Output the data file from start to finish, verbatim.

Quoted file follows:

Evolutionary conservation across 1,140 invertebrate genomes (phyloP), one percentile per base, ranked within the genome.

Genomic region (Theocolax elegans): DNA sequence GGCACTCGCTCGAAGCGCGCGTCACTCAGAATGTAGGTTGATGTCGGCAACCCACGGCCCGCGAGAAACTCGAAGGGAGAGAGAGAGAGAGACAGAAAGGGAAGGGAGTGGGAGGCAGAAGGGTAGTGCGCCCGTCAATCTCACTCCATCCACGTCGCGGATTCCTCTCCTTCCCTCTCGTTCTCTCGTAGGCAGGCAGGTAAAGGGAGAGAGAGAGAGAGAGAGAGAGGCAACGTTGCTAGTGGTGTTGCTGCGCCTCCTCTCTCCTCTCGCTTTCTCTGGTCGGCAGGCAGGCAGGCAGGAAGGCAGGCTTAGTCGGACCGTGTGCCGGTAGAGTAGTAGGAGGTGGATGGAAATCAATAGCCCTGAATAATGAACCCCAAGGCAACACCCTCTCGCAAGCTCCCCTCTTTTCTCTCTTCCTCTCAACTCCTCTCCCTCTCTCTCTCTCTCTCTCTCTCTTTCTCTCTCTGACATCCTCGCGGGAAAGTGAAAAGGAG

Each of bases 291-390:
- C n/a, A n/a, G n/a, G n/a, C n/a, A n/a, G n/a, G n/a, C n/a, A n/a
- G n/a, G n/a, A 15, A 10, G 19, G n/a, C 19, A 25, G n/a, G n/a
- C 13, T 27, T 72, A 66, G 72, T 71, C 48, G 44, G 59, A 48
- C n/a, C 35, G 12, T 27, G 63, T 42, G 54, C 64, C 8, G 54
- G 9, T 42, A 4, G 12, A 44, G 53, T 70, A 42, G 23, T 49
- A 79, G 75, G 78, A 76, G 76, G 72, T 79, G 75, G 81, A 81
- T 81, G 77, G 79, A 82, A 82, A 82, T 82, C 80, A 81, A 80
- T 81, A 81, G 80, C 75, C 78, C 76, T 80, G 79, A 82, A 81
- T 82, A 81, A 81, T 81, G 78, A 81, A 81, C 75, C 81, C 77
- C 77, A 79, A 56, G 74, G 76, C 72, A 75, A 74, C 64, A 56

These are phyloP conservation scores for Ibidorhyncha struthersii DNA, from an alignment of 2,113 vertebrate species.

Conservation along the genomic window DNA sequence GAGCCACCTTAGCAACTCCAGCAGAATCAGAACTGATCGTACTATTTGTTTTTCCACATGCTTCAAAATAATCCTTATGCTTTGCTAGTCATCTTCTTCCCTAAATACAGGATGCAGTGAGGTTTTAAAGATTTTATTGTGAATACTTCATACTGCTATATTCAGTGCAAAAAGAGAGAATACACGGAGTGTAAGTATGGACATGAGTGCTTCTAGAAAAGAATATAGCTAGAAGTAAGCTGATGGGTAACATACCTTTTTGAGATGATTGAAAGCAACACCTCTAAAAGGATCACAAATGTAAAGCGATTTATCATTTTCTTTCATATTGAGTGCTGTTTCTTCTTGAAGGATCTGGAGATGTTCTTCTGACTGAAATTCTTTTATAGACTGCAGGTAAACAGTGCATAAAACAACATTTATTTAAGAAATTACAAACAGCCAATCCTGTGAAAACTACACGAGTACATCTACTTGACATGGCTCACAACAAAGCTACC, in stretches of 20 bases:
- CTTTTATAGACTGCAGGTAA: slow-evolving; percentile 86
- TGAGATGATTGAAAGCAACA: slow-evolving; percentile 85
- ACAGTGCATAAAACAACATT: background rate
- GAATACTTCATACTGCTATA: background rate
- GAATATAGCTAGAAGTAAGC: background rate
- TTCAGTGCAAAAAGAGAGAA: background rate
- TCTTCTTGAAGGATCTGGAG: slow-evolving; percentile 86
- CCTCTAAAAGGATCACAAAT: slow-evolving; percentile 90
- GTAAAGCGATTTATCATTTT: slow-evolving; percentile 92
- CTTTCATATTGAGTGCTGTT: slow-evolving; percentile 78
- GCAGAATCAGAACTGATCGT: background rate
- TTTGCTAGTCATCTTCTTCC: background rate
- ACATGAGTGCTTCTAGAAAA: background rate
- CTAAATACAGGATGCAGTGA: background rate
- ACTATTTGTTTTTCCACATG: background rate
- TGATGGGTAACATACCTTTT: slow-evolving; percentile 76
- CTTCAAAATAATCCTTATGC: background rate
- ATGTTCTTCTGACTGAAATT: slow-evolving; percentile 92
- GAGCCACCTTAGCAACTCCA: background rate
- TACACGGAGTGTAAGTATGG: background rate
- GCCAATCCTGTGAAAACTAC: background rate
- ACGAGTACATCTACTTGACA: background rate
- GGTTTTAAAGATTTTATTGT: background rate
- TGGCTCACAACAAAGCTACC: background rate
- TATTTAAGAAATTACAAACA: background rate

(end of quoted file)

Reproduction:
Evolutionary conservation across 1,140 invertebrate genomes (phyloP), one percentile per base, ranked within the genome.

Genomic region (Theocolax elegans): DNA sequence GGCACTCGCTCGAAGCGCGCGTCACTCAGAATGTAGGTTGATGTCGGCAACCCACGGCCCGCGAGAAACTCGAAGGGAGAGAGAGAGAGAGACAGAAAGGGAAGGGAGTGGGAGGCAGAAGGGTAGTGCGCCCGTCAATCTCACTCCATCCACGTCGCGGATTCCTCTCCTTCCCTCTCGTTCTCTCGTAGGCAGGCAGGTAAAGGGAGAGAGAGAGAGAGAGAGAGAGGCAACGTTGCTAGTGGTGTTGCTGCGCCTCCTCTCTCCTCTCGCTTTCTCTGGTCGGCAGGCAGGCAGGCAGGAAGGCAGGCTTAGTCGGACCGTGTGCCGGTAGAGTAGTAGGAGGTGGATGGAAATCAATAGCCCTGAATAATGAACCCCAAGGCAACACCCTCTCGCAAGCTCCCCTCTTTTCTCTCTTCCTCTCAACTCCTCTCCCTCTCTCTCTCTCTCTCTCTCTCTTTCTCTCTCTGACATCCTCGCGGGAAAGTGAAAAGGAG

Each of bases 291-390:
- C n/a, A n/a, G n/a, G n/a, C n/a, A n/a, G n/a, G n/a, C n/a, A n/a
- G n/a, G n/a, A 15, A 10, G 19, G n/a, C 19, A 25, G n/a, G n/a
- C 13, T 27, T 72, A 66, G 72, T 71, C 48, G 44, G 59, A 48
- C n/a, C 35, G 12, T 27, G 63, T 42, G 54, C 64, C 8, G 54
- G 9, T 42, A 4, G 12, A 44, G 53, T 70, A 42, G 23, T 49
- A 79, G 75, G 78, A 76, G 76, G 72, T 79, G 75, G 81, A 81
- T 81, G 77, G 79, A 82, A 82, A 82, T 82, C 80, A 81, A 80
- T 81, A 81, G 80, C 75, C 78, C 76, T 80, G 79, A 82, A 81
- T 82, A 81, A 81, T 81, G 78, A 81, A 81, C 75, C 81, C 77
- C 77, A 79, A 56, G 74, G 76, C 72, A 75, A 74, C 64, A 56

These are phyloP conservation scores for Ibidorhyncha struthersii DNA, from an alignment of 2,113 vertebrate species.

Conservation along the genomic window DNA sequence GAGCCACCTTAGCAACTCCAGCAGAATCAGAACTGATCGTACTATTTGTTTTTCCACATGCTTCAAAATAATCCTTATGCTTTGCTAGTCATCTTCTTCCCTAAATACAGGATGCAGTGAGGTTTTAAAGATTTTATTGTGAATACTTCATACTGCTATATTCAGTGCAAAAAGAGAGAATACACGGAGTGTAAGTATGGACATGAGTGCTTCTAGAAAAGAATATAGCTAGAAGTAAGCTGATGGGTAACATACCTTTTTGAGATGATTGAAAGCAACACCTCTAAAAGGATCACAAATGTAAAGCGATTTATCATTTTCTTTCATATTGAGTGCTGTTTCTTCTTGAAGGATCTGGAGATGTTCTTCTGACTGAAATTCTTTTATAGACTGCAGGTAAACAGTGCATAAAACAACATTTATTTAAGAAATTACAAACAGCCAATCCTGTGAAAACTACACGAGTACATCTACTTGACATGGCTCACAACAAAGCTACC, in stretches of 20 bases:
- CTTTTATAGACTGCAGGTAA: slow-evolving; percentile 86
- TGAGATGATTGAAAGCAACA: slow-evolving; percentile 85
- ACAGTGCATAAAACAACATT: background rate
- GAATACTTCATACTGCTATA: background rate
- GAATATAGCTAGAAGTAAGC: background rate
- TTCAGTGCAAAAAGAGAGAA: background rate
- TCTTCTTGAAGGATCTGGAG: slow-evolving; percentile 86
- CCTCTAAAAGGATCACAAAT: slow-evolving; percentile 90
- GTAAAGCGATTTATCATTTT: slow-evolving; percentile 92
- CTTTCATATTGAGTGCTGTT: slow-evolving; percentile 78
- GCAGAATCAGAACTGATCGT: background rate
- TTTGCTAGTCATCTTCTTCC: background rate
- ACATGAGTGCTTCTAGAAAA: background rate
- CTAAATACAGGATGCAGTGA: background rate
- ACTATTTGTTTTTCCACATG: background rate
- TGATGGGTAACATACCTTTT: slow-evolving; percentile 76
- CTTCAAAATAATCCTTATGC: background rate
- ATGTTCTTCTGACTGAAATT: slow-evolving; percentile 92
- GAGCCACCTTAGCAACTCCA: background rate
- TACACGGAGTGTAAGTATGG: background rate
- GCCAATCCTGTGAAAACTAC: background rate
- ACGAGTACATCTACTTGACA: background rate
- GGTTTTAAAGATTTTATTGT: background rate
- TGGCTCACAACAAAGCTACC: background rate
- TATTTAAGAAATTACAAACA: background rate